Juneteenth (short for “June Nineteenth”) commemorates the day when federal troops arrived in Galveston, Texas, in 1865, to ensure that all enslaved people be freed. Although the Emancipation Proclamation was passed in 1862, it took several years before the news would reach the entire population of enslaved persons. The longest-running African-American holiday, Juneteenth was first celebrated in Texas in 1866, honoring the end of slavery in the United States. On June 17, 2021, Juneteenth officially became a federal holiday.
In the spirit of Juneteenth, the Mazza Museum is proud to pay tribute to two of our dear friends, Jerry Pinkney and Floyd Cooper, whose tireless work as author/artists elevated Black voices and brought life to hundreds of books through their unforgettable artwork. Throughout their distinguished careers, both men achieved some of the highest accolades in their field. Yet to simply list their awards and publication records would be a disservice to the relentless passion that propelled both artists to greatness. Their legacy extends far beyond their studios. It can be found in the dog-eared pages of a well-loved book, the scribbled sparks of inspiration in a student’s sketchpad, or glimpsed on the hallowed walls of art galleries and museums across the world.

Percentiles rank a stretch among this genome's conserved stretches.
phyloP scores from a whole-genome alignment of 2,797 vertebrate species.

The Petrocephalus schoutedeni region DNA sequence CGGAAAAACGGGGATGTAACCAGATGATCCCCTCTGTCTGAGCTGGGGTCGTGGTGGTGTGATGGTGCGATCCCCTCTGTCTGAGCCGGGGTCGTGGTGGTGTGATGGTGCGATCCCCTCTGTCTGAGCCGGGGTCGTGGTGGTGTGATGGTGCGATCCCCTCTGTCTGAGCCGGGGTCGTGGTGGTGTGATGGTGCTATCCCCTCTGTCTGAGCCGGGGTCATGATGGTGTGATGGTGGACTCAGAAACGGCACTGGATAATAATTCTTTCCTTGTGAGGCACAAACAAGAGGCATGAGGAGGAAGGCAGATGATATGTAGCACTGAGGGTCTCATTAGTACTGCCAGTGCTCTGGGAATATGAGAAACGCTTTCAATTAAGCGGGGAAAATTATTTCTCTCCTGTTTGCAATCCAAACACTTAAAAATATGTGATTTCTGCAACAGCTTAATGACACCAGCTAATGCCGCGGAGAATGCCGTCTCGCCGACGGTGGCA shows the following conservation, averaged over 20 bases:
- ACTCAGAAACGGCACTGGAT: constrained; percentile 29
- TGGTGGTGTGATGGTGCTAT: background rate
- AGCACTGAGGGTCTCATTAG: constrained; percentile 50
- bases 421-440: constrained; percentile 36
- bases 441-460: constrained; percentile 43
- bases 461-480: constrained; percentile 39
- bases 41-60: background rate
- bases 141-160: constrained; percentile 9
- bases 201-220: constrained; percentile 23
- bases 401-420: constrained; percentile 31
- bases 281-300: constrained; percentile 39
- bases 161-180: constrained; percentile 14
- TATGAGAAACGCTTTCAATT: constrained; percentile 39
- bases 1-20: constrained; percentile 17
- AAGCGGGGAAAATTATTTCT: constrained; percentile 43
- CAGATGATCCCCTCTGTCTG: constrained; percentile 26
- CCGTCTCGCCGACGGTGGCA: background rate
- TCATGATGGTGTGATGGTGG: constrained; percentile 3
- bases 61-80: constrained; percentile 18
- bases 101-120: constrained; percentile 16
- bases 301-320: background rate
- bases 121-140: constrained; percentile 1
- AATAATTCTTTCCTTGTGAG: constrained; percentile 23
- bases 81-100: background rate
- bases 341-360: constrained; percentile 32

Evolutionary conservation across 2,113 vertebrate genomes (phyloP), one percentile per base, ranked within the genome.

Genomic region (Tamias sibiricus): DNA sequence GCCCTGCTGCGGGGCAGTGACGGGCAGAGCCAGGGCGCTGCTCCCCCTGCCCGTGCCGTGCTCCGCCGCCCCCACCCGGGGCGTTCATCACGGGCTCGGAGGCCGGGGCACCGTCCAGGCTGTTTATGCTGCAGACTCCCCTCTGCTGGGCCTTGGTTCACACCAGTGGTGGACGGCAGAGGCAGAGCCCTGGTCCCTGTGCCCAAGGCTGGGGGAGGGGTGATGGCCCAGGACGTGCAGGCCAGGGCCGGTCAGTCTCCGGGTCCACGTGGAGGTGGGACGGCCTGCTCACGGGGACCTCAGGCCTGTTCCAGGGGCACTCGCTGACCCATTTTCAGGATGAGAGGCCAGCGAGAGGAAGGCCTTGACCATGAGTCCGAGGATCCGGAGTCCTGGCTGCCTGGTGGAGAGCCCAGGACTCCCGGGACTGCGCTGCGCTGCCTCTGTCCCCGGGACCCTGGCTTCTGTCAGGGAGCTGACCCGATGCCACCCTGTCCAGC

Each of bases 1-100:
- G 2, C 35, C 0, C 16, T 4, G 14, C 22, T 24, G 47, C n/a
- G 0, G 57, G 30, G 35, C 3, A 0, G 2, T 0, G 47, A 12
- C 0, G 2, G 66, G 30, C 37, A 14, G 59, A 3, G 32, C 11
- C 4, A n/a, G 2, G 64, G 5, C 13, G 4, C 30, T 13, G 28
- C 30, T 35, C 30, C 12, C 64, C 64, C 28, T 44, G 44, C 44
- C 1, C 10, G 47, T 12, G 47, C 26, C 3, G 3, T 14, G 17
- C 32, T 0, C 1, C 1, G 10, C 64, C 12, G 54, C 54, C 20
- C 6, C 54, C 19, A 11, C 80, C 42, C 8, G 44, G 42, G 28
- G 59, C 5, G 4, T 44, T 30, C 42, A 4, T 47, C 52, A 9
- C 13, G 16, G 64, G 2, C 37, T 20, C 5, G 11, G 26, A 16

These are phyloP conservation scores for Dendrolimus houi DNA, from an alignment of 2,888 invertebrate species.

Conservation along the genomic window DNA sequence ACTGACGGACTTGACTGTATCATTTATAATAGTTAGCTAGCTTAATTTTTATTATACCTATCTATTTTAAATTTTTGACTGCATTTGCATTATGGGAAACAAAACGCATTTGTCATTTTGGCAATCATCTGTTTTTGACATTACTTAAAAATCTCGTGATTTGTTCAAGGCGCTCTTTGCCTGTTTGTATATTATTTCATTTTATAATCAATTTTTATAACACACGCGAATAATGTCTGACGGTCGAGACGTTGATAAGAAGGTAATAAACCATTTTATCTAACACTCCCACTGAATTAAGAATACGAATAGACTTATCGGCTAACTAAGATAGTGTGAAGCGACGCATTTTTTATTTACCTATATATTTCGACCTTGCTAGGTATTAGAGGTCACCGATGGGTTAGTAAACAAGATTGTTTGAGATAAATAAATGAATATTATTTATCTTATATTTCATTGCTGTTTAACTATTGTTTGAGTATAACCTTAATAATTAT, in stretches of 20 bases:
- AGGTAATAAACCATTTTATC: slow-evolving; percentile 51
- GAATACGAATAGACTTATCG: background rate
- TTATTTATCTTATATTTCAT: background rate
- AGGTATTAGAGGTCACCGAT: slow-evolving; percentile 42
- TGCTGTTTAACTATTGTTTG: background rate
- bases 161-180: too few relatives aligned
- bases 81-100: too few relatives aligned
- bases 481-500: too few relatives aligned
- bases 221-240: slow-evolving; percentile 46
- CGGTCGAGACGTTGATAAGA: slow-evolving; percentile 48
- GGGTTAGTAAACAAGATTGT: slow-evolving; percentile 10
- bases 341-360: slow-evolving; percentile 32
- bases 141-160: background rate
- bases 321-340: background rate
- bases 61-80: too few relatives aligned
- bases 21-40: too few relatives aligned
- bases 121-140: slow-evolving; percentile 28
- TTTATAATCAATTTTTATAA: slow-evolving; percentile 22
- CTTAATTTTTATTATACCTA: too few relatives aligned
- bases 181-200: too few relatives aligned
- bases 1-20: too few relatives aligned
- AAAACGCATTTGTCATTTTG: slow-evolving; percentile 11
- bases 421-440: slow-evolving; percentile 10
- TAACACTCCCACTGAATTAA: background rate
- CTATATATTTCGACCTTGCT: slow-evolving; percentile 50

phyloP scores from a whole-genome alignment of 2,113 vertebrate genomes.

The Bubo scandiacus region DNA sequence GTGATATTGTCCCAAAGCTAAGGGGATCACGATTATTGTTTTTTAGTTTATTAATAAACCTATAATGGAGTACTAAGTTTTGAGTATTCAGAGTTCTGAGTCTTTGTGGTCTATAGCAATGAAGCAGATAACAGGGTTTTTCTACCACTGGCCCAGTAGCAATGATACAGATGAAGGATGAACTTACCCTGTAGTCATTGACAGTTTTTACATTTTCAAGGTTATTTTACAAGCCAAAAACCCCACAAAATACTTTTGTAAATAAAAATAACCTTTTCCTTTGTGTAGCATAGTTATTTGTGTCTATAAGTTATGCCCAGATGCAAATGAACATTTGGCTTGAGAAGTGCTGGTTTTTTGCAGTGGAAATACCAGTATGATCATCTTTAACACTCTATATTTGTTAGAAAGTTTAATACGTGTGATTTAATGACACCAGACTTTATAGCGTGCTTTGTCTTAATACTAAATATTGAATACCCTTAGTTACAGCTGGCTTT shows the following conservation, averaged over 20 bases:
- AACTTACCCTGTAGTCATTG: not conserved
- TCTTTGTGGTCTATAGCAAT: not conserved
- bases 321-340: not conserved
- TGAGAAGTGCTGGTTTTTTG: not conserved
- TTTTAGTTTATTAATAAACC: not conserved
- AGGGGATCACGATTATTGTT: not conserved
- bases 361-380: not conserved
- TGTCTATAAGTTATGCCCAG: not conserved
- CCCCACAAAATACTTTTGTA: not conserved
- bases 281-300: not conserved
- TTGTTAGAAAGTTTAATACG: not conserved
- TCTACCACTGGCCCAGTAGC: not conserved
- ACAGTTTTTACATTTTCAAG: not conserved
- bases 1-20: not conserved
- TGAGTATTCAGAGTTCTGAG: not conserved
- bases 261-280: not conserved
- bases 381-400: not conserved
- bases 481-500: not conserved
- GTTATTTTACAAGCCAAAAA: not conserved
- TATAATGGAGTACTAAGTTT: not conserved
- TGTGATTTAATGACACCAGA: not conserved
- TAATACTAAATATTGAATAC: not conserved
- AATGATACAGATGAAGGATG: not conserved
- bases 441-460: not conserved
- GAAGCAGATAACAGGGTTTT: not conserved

This display is not merely a commemoration of two lives well-lived. It is a celebration of the artistic voices of Jerry Pinkney and Floyd Cooper, whose work continues to empower others, one story at a time. This is a celebration of Juneteenth, as seen through the eyes of two illustrators who pulled artistic beauty from adversity, found honor in their history, and demonstrated the power and importance of the written word.